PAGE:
Little running near Laufenburg

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The still unsplit running with the red Fluh, color photograph from 1910
Both Laufenburg with walking, photochromic print , 1896
Gottlieb Theodor Hase : Der Laufen 1864 , album print from 1881
Henri-Charles Plaut : View through the gorge to Laufenburg, 1859

The Kleine Laufen near Laufenburg was a rapids in the Upper Rhine below the Laufen bridge between the cities of Laufenburg (Switzerland) and Laufenburg (Germany). The cataract was named Kleiner Laufen to distinguish it from the Grosser Laufen ( Rhine Falls ) and the Middle Laufen ( Laufen near Ettikon ). Between 1908 and 1912 the Kleine Laufen was blown up to improve navigability and to build power stations.


Until the Laufenburg power station was built in 1908, the rapids near Laufenburg were the most impressive rapids on the Upper Rhine after the Rhine Falls. The river bed was narrowed between the rocks to a width of 12 to 13 meters, which practically called for a bridge in the form of the Laufen Bridge .


Field names and topography

Running means «waterfall, whirlpool, rapids». Due to the rare natural formations, many individual rocks, eddies, whirlpools and other peculiarities have their own names. The prismatic Rote Fluh rock , on which many rafts crashed , was found in the river bed . In 1851 a large raft tore off part of the rock. There was also the Laufenfelsen , which could only be seen at low tide, and until 1856 the Oftringerfels , on which the Oftringen ruins once stood. The name Lachsloch referred to salmon fishing . Each of the permanently installed salmon scales had its own name, inspired by the location, for example: Bey der Schnelle , der Horusen , in der Höll , die Todten Waag or im Treibe Wägle . Die Todten Waag stood at the vortex of the same name, which held all washed up material and also drowned people in the vortex until the next high or low tide. This gave rise to the legend that the souls of the drowned would only be redeemed when they were released. Down the river lay the gorge , a narrow area lined on both sides with sharp-edged gneiss rocks, which could damming the water masses up to 17 m high during floods. At low tide one could cross the place with bars.


The rapids formed during and after the Riss ice age , while the former, wide river bed was filled with gravel. During the subsequent deepening phase, the course of the Rhine was fixed quite far to the north, above a foothill of the southern Black Forest basement . The Rhine ate its way epigenetically into its hard gneiss , criss-crossed by aplit passages . The rock formations have been thoroughly explored because of the power plant construction.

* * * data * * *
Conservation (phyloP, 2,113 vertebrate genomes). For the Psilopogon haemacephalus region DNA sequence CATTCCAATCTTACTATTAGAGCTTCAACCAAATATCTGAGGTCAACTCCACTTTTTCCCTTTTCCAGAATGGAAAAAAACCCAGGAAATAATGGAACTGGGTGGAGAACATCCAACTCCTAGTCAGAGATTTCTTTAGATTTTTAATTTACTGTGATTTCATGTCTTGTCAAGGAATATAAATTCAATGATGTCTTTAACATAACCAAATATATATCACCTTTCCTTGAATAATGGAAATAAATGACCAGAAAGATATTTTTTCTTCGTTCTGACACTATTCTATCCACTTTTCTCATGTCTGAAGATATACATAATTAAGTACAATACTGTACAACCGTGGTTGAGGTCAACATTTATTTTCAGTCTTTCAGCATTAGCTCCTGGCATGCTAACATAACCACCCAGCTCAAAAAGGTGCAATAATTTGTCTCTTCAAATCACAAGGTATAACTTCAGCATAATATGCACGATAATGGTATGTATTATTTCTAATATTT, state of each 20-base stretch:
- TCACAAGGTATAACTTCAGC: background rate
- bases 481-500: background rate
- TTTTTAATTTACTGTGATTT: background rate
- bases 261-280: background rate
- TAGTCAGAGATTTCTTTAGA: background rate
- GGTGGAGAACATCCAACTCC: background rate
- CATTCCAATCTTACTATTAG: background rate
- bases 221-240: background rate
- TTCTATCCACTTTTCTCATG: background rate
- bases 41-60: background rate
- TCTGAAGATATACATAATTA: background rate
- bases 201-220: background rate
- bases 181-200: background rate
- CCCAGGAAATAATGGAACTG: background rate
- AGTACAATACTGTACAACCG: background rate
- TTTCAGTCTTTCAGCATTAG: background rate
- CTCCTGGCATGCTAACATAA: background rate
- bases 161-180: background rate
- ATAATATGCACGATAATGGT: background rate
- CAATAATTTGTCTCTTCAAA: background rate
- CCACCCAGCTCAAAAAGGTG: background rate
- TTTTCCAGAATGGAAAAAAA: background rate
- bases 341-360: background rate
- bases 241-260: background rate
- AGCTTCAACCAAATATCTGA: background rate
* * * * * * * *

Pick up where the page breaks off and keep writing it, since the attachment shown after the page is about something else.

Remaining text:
High and low tide

Before the damming, the water level in the cliff fluctuated considerably (up to 13 m). In particular, the Aare , which flows a few kilometers above the Rhine and which here surpasses the water flow , brings in a lot of water when the snow melts.

Fishing, rafting and transportation of goods

The Laufen formed a natural fish ladder , which was climbed every year by the Atlantic salmon , called Rheinsalm . The salmon , up to 1.10 m tall , were usually caught with fishing gallows and were the main source of income for the Laufenburg fishing guild. But other fish were also caught, including European sturgeon .

While rafts could be broken up and the trunks drifting through individually, all goods that were transported on the Rhine had to be reloaded. This meant additional income from transportation and road tolls.

Illustrations in history and in art

Hans Thoma: Running near Laufenburg

There have been images of running since the Middle Ages, chronicles and historical works depict it. Later, many artists were taken with the natural scenery, such as William Turner , Hans Thoma , Wilhelm Friedrich Gmelin , Gustav Schönleber , Johann Rudolf Rahn , Louis Achille Saugy (1863–1931) or Myles Birket Foster .

The later photographic documents also include those of the photographer Hermann Walter , which he made in 1900 at the suggestion of the geologist Albert Heim .


In 1793 the Englishman George Samuel Browne and his friend had an accident while trying to drive a Weidling on the Laufen .


Web links

Individual evidence

  1. ^ Rudolf Metz: Geological regional studies of the Hotzenwald. P. 990 ff.
  2. Swiss Idiotikon , Volume III, column 1141 f., Articles over n .
  3. ^ Rudolf Metz: Geological regional studies of the Hotzenwald. P. 988.
  4. ^ Alfred Lüthi: History of Laufenburg / Aargau . Volume 3. 1986, p. 259.
  5. ^ Treaty between Germany, the Netherlands and Switzerland on the regulation of salmon fishing in the Rhine basin . 1886 ( Wikisource )
  6. ^ Rudolf Metz: Geological regional studies of the Hotzenwald . Moritz Schauenburg Verlag, Lahr / Schwarzwald 1980, p. 595
  7. ^ Chronicle of Christoph Silbereisen , e-codices of the University of Freiburg in Üechtland

Coordinates: 47 ° 33 '49 "  N , 8 ° 3' 33"  E ; CH1903:  646,706  /  268,272